To stockpile draft picks, unload a hefty salary and keep the team in order, the 49ers traded Smith to the Kansas City Chiefs. They then traded for Colt McCoy, who was, at the time of the trade, thought of as a solid backup capable of coming into a game and keeping things smooth in the case of an injury.
However, he hasn't looked like one so far.
McCoy has thrown for 185 yards this preseason, and he has completed a decent 17 of 28 passes. However, he has also been intercepted three times. Turnovers have been a problem for McCoy, and they could cost the 49ers if he is forced into action.
If he is thrown into the fire for even one game, it could derail the 49ers season.
To avoid a slew of losses in the case of an injury, San Francisco has searched for a superior option. Journeyman Seneca Wallace was recently signed, and he made a solid first impression by completing both of his passes in San Francisco's Week 3 preseason win over the Minnesota Vikings.
However, he isn't the answer. He didn't play in 2012, and he compiled an appalling 65.4 quarterback rating in 2011. His career quarterback rating (81.3) isn't horrible, but the fact that he hasn't put up decent numbers since 2010 is concerning.
So, coach Jim Harbaugh wouldn't feel good with Wallace at the helm.
He would feel the same way about seventh-round draft pick B.J. Daniels, who has impressed in brief periods in the preseason but is far from being ready to start or even back up. He has completed eight of his 12 passes for 134 yards and one touchdown this preseason, but his numbers weren't great at South Florida.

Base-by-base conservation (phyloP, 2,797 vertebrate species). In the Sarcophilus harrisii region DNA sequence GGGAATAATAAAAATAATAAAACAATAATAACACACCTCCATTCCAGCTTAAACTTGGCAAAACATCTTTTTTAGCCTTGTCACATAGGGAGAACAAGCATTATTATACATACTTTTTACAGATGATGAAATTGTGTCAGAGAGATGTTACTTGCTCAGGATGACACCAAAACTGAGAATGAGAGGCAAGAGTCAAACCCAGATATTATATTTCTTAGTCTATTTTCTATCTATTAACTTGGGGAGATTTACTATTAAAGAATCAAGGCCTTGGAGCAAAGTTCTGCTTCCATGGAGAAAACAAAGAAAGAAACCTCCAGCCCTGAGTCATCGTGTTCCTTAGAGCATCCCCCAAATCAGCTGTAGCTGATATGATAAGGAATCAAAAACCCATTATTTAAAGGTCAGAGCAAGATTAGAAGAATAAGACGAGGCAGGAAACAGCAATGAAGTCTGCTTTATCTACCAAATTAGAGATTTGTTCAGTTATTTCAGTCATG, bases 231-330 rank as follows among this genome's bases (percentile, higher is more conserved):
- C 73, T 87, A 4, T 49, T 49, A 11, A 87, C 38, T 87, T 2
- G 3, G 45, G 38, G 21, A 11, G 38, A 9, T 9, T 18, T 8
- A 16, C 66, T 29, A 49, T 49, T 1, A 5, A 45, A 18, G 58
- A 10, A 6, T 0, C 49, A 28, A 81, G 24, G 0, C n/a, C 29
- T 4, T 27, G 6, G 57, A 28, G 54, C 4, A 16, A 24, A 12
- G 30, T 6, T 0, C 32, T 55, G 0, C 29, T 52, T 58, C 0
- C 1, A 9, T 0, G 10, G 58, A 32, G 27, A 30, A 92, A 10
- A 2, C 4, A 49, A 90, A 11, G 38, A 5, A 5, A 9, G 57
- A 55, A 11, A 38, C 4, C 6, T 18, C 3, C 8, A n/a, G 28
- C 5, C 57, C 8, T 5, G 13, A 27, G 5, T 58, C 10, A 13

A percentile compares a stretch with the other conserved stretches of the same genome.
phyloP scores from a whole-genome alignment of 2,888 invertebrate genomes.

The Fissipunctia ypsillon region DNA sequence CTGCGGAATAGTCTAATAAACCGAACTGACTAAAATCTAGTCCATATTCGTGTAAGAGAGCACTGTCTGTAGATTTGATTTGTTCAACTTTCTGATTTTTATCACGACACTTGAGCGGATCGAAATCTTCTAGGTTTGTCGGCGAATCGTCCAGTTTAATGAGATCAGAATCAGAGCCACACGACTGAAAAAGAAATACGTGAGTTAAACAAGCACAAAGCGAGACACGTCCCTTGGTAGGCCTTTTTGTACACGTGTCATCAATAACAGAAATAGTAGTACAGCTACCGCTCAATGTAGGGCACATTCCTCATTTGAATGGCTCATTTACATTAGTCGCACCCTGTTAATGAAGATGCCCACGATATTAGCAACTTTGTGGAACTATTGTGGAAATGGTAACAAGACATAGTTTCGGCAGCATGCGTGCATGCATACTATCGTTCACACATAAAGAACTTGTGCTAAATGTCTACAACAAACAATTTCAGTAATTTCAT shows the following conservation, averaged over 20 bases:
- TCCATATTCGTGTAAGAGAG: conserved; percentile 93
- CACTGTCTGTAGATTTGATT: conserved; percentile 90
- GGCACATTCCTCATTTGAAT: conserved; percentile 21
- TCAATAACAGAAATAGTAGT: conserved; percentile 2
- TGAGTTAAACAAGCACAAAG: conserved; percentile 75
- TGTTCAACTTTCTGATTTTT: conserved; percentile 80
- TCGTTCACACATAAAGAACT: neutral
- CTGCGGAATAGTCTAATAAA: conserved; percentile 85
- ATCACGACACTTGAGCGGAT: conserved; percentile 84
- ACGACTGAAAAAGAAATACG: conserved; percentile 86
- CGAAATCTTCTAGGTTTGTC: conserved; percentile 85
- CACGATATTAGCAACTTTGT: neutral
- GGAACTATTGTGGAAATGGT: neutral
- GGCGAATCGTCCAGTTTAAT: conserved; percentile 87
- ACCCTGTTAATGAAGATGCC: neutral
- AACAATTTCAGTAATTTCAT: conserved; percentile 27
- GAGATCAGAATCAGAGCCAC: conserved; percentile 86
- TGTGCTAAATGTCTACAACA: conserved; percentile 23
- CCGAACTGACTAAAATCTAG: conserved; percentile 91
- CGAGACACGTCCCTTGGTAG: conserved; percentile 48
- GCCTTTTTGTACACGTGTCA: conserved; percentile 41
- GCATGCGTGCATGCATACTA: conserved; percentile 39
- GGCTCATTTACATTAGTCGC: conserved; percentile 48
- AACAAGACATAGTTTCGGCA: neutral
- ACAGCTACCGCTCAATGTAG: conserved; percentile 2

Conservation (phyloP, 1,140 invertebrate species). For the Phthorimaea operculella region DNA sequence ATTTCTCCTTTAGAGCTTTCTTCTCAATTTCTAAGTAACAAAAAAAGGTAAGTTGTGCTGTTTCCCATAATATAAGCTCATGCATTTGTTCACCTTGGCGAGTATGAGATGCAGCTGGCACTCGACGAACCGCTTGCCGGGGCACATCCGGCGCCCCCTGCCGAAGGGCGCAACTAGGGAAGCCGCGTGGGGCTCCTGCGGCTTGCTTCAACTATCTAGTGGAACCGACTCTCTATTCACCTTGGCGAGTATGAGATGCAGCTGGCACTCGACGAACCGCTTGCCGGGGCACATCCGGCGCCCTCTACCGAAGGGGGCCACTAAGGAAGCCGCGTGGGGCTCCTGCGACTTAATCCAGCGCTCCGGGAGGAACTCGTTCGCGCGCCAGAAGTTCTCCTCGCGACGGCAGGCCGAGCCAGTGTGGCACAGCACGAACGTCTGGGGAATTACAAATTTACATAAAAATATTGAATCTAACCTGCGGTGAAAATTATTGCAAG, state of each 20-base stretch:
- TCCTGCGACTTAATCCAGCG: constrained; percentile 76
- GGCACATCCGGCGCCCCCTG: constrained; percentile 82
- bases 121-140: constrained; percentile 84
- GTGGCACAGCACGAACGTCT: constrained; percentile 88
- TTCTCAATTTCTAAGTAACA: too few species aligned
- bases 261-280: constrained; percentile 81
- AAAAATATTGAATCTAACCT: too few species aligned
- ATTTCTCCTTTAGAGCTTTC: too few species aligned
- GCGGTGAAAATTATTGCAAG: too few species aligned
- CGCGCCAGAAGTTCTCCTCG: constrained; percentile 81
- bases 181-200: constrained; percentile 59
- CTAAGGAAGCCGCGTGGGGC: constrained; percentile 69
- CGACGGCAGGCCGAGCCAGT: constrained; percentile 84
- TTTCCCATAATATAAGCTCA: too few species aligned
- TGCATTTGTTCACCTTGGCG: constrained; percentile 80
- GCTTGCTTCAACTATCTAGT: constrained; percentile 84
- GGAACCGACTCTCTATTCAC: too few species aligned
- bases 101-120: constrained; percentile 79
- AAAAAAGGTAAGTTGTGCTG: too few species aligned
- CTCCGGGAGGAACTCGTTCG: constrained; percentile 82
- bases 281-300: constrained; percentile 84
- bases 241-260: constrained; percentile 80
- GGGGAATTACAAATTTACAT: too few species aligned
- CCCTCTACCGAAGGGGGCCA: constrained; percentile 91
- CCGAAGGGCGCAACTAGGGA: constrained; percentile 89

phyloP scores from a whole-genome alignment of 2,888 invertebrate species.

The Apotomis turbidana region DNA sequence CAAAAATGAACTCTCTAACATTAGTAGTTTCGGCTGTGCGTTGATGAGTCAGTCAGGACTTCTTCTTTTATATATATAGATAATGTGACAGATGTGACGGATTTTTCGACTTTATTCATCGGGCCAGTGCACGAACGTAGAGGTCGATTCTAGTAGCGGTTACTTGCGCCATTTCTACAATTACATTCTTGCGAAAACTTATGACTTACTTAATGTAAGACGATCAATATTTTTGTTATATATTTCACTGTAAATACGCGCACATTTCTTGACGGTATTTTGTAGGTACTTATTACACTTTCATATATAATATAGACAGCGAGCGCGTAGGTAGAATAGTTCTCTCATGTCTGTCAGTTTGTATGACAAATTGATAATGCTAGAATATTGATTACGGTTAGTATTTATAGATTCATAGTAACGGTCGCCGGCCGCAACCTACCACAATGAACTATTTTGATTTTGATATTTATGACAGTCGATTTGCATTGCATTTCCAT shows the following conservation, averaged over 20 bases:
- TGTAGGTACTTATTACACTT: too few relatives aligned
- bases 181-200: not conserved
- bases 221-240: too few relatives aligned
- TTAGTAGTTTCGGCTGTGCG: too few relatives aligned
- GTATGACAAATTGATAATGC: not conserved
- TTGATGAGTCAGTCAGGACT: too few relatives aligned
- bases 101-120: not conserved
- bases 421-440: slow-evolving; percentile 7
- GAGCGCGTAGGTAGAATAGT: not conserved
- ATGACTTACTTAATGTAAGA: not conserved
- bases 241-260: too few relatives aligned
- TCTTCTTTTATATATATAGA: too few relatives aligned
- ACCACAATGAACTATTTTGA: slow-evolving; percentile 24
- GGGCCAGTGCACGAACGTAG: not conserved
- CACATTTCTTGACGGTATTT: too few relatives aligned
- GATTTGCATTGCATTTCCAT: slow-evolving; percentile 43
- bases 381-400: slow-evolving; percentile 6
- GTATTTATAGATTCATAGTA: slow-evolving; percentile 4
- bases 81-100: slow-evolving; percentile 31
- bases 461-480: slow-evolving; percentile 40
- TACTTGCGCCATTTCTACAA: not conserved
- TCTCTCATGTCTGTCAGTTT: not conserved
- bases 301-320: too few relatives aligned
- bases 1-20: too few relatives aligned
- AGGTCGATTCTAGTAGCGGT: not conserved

He threw 10 interceptions and just 14 touchdowns in his senior year, completing just 56.7 percent of his passes along the way. It's safe to say Harbaugh wouldn't hand the reins to Daniels in the case of an injury unless Daniels shows significant improvement.
In other words, the 49ers have a huge problem on their hands.
McCoy has underwhelmed many with his poor performance, and his career isn't going to be resurrected in San Francisco. The same goes with Wallace, who can keep things fairly smooth in a spot start but can't carry a team permanently.
Most backups can't carry a team permanently, as most teams don't have the luxury of having someone like Indianapolis' Matt Hasselbeck. However, Kaepernick is more likely to get hurt than most quarterbacks, as he runs the read-option and is vulnerable to a monstrous hit in the open field.
So, the 49ers need a better backup more than other teams.
Still, the team is lucky that it has tons of talent around Kaepernick. It has a star-studded defense, stellar running game and impeccable offensive line, so it might be able to get by in a game without Kaepernick. However, it wouldn't be able to survive in the playoffs with McCoy.
In other words, the 49ers season relies heavily on Kaepernick's ability to stay healthy.
It's hard to say the 49ers should have tried to fix that problem by pursuing a better backup this offseason, as they need the cap space and don't want to deal with the ego of a starting-caliber quarterback backing up Kaepernick. However, it is easy to say the 49ers would be better off with someone like Hasselbeck ready to step in.
The 49ers seem like a perfect team, and they currently have a paucity of question marks. However, the injury bug always manages to work its way into the equation, and it will do exactly that for every team.
If the 49ers get hit hard at quarterback, it could cost them the elusive title they crave. So, the backup quarterback situation is extremely important.